The speedy Maersk Penang overtook the slower Strandja as they made their way upriver early this afternoon.
Maersk Penang is a familiar sight in Halifax, one of five ships that maintain a Maersk CMA CGM transatlantic service. Calling on Montreal Monday, westbound, the ships then stop in Halifax eastbound, usually on Saturday.
Strandja sails for Navigation Maritime Bulgare of Varna, Bulgaria, whose ships have been regular callers on the St.Lawrence for many years. Their tan superstructures make them easily identifiable from a distance. Launched in 2010 by Shanhaignan Shipyard in Qinhuandao, China as Eastward York, it was renamed on delivery Federal Yangtse, but almost immediately renamed Strandja.
The ship measures 19,865 grt, 29,9800 dwt and is a Seawaymax vessel.
As the showers cleared in the early evening a faint rainbow formed the background as Camilla Desgagnés passed close by upbound. The ship is returning from its first northern supply trip of the season.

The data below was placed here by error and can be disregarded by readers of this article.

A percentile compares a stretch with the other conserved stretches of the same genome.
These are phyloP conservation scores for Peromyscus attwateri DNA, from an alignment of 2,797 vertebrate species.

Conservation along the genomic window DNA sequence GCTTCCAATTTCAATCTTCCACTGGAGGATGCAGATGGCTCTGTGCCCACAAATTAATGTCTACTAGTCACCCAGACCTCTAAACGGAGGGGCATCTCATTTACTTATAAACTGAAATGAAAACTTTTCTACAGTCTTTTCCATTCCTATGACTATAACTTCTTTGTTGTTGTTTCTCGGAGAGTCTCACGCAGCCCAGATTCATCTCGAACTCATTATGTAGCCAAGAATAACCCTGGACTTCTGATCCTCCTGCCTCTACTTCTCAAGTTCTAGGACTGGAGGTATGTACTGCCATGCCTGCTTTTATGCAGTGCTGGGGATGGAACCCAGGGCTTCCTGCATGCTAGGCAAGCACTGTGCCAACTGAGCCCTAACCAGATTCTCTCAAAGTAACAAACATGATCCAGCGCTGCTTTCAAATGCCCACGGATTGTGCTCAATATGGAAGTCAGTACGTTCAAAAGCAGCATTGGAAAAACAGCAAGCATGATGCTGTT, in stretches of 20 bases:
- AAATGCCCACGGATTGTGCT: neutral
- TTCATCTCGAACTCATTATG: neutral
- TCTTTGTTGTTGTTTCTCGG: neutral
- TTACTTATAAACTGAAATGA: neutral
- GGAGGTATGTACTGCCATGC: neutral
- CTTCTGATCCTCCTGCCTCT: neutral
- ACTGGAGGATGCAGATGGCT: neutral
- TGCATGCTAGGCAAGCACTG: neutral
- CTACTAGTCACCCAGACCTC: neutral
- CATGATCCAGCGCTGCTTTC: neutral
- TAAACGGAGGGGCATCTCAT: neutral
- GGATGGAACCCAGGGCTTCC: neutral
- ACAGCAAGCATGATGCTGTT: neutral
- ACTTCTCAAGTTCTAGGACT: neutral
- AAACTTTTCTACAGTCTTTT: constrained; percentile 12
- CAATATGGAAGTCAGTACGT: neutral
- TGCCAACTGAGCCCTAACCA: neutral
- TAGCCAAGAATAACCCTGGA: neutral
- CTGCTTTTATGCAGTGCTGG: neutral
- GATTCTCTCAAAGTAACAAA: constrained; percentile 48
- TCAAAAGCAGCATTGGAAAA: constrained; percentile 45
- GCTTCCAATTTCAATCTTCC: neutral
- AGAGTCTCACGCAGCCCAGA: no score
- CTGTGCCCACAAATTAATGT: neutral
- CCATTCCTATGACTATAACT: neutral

A veteran of the Desgagnés fleet, the ship is the former Finnish newsprint carrier Camilla, that was salvaged off Newfoundland in 2003. Declared a total loss, Desgagnés bought the ship and installed a crane and carried out other modifications to suit it for work in the north.
The northern supply run is in full swing, with most ships back from their first trips and loading or sailed for the second. It is an especially busy year since the port of Churchill has been cut off by railway washouts and is no longer a staging point. In fact some lines are delivering cargo to Churchill for local use.
Nunavut Eastern Arctic Shipping, has added a fifth ship to its fleet. It was downbound this morning at the crack of dawn, too dark for a photo. Named Nunalik (meaning "community"), the ship arrived in Sorel July 30 and was registered Canadian August 4. As with the other ships in the fleet, it was acquired from Spliethof's, the Dutch carrier, which company operates the ships in the off season.
Nunalik has a somewhat different history however, as it was not for Spliethof's.
It started life in 2009 at Jiandong Shipyard in China, and was originally named Beluga Fairy, 9611 grt, 12,662 dwt and as a member of the Beluga F class, was fitted with a pair of 180 tone cranes that can combine for extra heavy lifts. When Beluga failed the ship became HHL Amazon for Hansa Heavy Lift. In 2016 it was renamed Hemgracht by Spliethof's and used by them until needed by NEAS.
The other major northern supplier, Desgagnés has four former Beluga F class ships in its fleet, and has found them especially useful for their heavy lift capability.